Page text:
The United Nations Intergovernmental Panel on Climate Change (IPCC) just released its "Fifth Assessment Report" and one Republican senator took the panel to task for its shoddy work. In a statement published on Friday, Senator Jim Inhofe (R-Okla.) condemned the report, calling it proof that "the UN is more interested in advancing a political agenda than scientific integrity."
Inhofe was reacting to the UN report which claimed that they are 95% certain that human activity has caused "at least half of climate change in the last haft-century." After calling out the political nature of the report, Inhofe continued to refute their assertions, pointing out that, "The IPCC glossed over the ongoing fifteen-year pause in temperature increases and did nothing to suggest that their predictions might be wrong."
In response to the UN report, Senator Inhofe filed two climate change amendments to the government-funding continuing resolution (CR).
The first would prohibit the EPA from regulating greenhouse gas emissions from power plants and the second would prohibit the Obama Administration from engaging in international climate change negotiations unless the IPCC includes an addendum stating that, "anthropogenic climate change is a scientifically unproven theory."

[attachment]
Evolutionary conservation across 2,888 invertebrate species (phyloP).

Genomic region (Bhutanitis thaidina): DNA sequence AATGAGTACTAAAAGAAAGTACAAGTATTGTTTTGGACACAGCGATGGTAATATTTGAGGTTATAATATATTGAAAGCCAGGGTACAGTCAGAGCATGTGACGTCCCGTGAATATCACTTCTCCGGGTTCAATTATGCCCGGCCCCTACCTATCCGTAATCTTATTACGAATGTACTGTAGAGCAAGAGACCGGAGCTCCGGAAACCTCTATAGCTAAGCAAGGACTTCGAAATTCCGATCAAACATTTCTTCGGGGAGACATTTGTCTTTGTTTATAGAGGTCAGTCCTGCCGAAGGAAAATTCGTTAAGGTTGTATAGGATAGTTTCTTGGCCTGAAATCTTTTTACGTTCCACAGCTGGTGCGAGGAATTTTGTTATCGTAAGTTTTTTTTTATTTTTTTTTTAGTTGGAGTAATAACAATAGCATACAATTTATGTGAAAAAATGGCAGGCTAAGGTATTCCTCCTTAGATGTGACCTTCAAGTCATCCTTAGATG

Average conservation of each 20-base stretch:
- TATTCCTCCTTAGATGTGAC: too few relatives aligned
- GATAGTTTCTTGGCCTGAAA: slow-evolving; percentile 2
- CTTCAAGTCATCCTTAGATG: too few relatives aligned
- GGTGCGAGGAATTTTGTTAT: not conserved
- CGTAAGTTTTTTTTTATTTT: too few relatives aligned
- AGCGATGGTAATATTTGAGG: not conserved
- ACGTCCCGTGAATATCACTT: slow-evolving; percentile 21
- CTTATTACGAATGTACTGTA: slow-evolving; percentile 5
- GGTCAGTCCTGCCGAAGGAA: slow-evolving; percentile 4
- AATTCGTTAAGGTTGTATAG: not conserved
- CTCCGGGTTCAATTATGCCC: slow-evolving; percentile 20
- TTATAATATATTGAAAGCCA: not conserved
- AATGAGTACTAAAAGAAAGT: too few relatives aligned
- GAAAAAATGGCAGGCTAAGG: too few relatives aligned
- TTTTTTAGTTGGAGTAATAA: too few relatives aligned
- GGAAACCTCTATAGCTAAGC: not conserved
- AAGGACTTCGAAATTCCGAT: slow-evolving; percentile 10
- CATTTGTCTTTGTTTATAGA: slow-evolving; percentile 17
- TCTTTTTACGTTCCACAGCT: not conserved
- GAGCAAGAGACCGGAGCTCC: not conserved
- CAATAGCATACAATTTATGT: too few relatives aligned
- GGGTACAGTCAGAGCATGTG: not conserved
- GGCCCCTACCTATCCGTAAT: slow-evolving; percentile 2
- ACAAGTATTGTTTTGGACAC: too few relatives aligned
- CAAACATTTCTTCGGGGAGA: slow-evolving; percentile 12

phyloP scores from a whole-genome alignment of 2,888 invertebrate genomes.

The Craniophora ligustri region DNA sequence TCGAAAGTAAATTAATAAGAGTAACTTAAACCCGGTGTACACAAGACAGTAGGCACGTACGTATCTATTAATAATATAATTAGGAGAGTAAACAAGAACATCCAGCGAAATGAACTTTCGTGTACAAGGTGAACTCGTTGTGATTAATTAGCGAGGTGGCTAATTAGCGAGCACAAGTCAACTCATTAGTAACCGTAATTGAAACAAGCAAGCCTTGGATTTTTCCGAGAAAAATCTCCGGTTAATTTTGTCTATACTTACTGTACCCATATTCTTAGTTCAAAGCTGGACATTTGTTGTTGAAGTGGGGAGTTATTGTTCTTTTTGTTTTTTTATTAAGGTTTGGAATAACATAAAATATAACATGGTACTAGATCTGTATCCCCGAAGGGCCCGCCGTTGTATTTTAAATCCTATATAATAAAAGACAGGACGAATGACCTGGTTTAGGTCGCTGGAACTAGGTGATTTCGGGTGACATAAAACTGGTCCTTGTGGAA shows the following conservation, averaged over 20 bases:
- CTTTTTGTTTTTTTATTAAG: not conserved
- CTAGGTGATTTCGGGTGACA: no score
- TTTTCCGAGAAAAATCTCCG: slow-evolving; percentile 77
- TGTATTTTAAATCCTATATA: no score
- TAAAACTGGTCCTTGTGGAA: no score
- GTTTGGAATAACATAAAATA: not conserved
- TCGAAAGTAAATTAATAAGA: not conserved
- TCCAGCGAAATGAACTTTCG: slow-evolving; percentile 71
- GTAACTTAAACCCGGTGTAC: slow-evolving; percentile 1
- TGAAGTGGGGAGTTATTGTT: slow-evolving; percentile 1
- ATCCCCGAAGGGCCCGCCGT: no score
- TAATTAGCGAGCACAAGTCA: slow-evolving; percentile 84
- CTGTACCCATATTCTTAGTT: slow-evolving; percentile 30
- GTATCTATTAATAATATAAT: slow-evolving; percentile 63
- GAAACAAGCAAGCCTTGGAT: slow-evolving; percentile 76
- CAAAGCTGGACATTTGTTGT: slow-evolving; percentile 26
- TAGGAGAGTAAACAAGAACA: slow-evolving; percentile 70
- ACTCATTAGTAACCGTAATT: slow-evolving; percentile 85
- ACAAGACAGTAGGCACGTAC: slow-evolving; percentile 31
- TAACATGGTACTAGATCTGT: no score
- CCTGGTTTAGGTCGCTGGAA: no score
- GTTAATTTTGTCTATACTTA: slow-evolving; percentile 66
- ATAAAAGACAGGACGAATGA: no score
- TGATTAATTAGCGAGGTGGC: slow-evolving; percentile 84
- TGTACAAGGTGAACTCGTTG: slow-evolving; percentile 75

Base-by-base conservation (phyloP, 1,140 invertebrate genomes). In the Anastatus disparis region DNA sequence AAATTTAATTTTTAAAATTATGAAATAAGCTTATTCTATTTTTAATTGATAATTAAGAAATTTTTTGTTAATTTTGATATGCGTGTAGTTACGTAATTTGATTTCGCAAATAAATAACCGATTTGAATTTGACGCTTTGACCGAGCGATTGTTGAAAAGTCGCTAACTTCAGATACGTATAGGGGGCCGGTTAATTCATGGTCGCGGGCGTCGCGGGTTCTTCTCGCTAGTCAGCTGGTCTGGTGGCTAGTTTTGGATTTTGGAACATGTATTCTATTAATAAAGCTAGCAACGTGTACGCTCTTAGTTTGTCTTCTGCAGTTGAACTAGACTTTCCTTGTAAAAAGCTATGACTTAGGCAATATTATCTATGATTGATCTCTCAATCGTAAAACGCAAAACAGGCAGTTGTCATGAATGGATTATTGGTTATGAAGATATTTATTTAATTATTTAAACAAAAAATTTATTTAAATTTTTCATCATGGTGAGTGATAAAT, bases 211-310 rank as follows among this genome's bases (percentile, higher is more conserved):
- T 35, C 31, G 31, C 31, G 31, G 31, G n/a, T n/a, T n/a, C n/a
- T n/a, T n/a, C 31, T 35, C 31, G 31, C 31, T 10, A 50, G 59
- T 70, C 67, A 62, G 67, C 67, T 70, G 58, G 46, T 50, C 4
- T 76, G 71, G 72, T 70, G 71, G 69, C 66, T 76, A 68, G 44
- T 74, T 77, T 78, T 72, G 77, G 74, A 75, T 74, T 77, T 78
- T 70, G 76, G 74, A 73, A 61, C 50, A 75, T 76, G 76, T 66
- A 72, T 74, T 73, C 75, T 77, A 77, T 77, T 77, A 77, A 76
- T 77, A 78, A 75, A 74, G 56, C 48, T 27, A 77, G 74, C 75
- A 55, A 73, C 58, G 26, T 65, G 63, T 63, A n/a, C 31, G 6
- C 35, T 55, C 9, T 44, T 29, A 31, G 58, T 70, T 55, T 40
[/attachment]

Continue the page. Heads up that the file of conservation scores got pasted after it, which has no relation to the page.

On Thursday, Senators David Vitter (R-La.), Jeff Sessions (R-Ala.), and John Barrasso (R-Wyo.) joined Inhofe (R-Okla.) in sending a letter to Todd Stern, Special Envoy for Climate Change at the U.S. State Department, regarding the Administration's efforts to downplay the importance of the 15-year hiatus in global temperature increases in the upcoming Intergovernmental Panel on Climate Change (IPCC) report.
"The failure of the IPCC climate models is obviously a great embarrassment for a significant number of researchers and politicians who have been demanding costly international and U.S. actions. And it isn't simply the climate models that have been inaccurate, multiple other claims have failed over the years as is laid out in our recent report." wrote the senators. "When governments can weigh in and request alterations to a scientific analysis, the message is clear that the IPCC produces a political document, not a scientific one. Such actions exacerbate the already declining reputation of the IPCC."
They cite an AP report claiming that several nations lobbied the IPCC to select a conclusion to their report that might account for, or otherwise hide, the lack of global warming since 1998. In addition, the senators say the AP noted the United States government chose to ignore the potential for flaws in the climate models used by the IPCC, while also lobbying the IPCC on the possibility that oceans had absorbed global warming.